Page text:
The Vatican says it will ensure that its supply chains don’t use forced labor after a forum of some of the world’s biggest supermarket chains and food manufacturers announced new efforts to slave-proof their own supply chains.
Cardinal George Pell, the Vatican’s top finance official, unveiled the new policy at a gathering Sunday of The Global Foundation, an Australia-based organization that seeks to encourage dialogue about global governance, sustainability and other issues. International Monetary Fund head Christine Lagarde attended the forum and met with Pope Francis on Monday.
Francis has sought to shine the spotlight on the scourge of human trafficking and modern-day slavery and has enlisted Christian and Muslim and other faith leaders to do the same.
During the Sunday gathering, representatives of the France-based Consumer Goods Forum, which has 400 supermarket chains and consumer goods corporations as members, announced that it had recently passed a resolution to “strive to eradicate forced labor from our value chains.”
Members of the forum include supermarket chain Carrefour and foodmakers Barilla, Campbell’s, Nestle, Hershey’s and Bumble Bee. It wasn’t immediately clear if the forum’s internal resolutions are binding on members, though membership can be terminated.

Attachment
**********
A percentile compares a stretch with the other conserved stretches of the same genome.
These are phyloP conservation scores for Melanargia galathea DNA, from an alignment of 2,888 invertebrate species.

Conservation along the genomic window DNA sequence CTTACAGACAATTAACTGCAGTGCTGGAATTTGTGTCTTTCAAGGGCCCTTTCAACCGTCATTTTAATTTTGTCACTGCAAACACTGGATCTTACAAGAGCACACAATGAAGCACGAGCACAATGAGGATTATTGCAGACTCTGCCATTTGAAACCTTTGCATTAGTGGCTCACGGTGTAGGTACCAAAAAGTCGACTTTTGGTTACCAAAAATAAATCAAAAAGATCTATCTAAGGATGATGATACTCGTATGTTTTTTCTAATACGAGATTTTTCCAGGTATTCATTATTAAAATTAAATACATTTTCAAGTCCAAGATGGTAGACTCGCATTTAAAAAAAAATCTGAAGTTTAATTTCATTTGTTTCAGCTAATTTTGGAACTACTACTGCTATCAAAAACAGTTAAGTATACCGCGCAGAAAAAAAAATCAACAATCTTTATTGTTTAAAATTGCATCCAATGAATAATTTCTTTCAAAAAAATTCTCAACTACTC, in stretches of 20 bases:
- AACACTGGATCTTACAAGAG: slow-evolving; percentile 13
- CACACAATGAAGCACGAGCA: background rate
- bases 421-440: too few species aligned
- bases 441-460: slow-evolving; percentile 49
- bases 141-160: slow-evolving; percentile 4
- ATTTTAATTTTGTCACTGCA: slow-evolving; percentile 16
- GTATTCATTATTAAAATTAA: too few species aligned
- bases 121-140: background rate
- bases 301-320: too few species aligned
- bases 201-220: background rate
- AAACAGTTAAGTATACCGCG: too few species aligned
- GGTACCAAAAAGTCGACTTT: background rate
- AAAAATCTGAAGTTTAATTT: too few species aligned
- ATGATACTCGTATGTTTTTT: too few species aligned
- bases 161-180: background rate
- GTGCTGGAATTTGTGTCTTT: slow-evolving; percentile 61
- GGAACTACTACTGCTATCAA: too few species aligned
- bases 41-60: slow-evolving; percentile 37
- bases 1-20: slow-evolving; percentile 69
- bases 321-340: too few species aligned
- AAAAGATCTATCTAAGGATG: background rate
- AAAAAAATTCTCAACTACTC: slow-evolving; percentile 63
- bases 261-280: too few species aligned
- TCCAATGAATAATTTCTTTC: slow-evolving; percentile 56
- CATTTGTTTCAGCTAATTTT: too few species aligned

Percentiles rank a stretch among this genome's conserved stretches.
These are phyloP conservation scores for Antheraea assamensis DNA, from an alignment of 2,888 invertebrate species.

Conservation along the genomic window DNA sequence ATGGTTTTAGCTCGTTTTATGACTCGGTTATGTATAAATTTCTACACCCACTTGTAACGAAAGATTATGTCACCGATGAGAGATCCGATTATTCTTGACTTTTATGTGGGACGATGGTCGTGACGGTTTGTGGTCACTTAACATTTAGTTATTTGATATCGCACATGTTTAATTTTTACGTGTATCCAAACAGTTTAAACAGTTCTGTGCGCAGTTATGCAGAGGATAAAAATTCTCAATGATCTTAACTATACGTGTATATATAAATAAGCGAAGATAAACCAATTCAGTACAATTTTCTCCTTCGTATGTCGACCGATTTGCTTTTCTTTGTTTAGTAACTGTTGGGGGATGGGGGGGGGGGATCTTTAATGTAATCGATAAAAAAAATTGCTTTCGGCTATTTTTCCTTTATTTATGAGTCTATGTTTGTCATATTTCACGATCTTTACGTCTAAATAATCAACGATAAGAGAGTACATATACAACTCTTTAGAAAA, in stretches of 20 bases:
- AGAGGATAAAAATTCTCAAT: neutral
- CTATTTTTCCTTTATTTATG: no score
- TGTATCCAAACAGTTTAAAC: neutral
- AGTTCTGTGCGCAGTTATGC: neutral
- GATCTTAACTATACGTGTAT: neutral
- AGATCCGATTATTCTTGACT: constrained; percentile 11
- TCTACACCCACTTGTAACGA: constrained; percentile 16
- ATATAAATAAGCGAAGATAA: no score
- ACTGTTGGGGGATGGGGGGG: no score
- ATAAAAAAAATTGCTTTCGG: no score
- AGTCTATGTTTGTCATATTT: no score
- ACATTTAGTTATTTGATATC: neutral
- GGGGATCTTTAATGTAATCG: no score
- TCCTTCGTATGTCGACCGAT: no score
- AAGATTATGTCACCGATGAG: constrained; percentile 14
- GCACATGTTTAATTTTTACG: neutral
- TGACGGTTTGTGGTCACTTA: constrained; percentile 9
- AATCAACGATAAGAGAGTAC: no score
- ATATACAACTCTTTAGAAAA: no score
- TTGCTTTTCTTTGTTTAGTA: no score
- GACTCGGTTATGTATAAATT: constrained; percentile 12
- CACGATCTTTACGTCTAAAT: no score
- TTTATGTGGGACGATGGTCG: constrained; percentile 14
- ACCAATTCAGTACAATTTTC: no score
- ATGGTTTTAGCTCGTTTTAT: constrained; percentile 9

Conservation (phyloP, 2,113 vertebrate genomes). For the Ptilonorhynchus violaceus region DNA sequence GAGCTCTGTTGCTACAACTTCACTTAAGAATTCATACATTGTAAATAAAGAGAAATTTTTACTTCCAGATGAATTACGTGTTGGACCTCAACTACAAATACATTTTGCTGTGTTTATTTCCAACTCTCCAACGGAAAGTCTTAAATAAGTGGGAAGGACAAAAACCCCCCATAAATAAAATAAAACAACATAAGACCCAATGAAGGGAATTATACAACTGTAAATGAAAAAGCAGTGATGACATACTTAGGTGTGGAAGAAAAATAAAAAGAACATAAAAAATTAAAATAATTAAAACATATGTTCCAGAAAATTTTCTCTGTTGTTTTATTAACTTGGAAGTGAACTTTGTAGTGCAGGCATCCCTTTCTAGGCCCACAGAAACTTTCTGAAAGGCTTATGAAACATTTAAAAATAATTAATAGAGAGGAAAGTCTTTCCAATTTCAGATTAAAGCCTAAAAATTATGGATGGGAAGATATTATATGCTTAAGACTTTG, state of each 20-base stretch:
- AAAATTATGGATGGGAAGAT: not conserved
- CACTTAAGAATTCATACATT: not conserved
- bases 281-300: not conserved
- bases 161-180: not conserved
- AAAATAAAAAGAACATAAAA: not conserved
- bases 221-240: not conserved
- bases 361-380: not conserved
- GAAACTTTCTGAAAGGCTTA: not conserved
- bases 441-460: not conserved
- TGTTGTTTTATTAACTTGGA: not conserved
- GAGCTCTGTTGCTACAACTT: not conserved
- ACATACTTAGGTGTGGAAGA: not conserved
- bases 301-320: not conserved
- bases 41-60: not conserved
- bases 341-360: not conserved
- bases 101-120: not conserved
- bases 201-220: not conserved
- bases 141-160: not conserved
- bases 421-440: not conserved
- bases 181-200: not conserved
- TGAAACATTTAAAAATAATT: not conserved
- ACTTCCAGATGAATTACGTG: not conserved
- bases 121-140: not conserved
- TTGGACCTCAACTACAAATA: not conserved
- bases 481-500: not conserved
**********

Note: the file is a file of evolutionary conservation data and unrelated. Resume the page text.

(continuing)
Pell congratulated the Consumer Goods Forum for its pledge and announced the Vatican would do the same.
“It is against this backdrop that I am pleased to confirm that the Vatican itself will commit to slavery-proofing its own supply chains and I hope that today’s announcement will serve as encouragement for others to follow suit,” he said.
He noted that the members of the Consumer Goods Forum represents 2.7 trillion euros in annual sales, and directly employ 10 million people around the globe.
The Vatican’s contribution to the movement to slave-proof supply chains pales by comparison, given it is a tiny city state of 44 hectares, a few hundred residents and a few thousand employees. But it does have a sought-after tax-free supermarket and department store.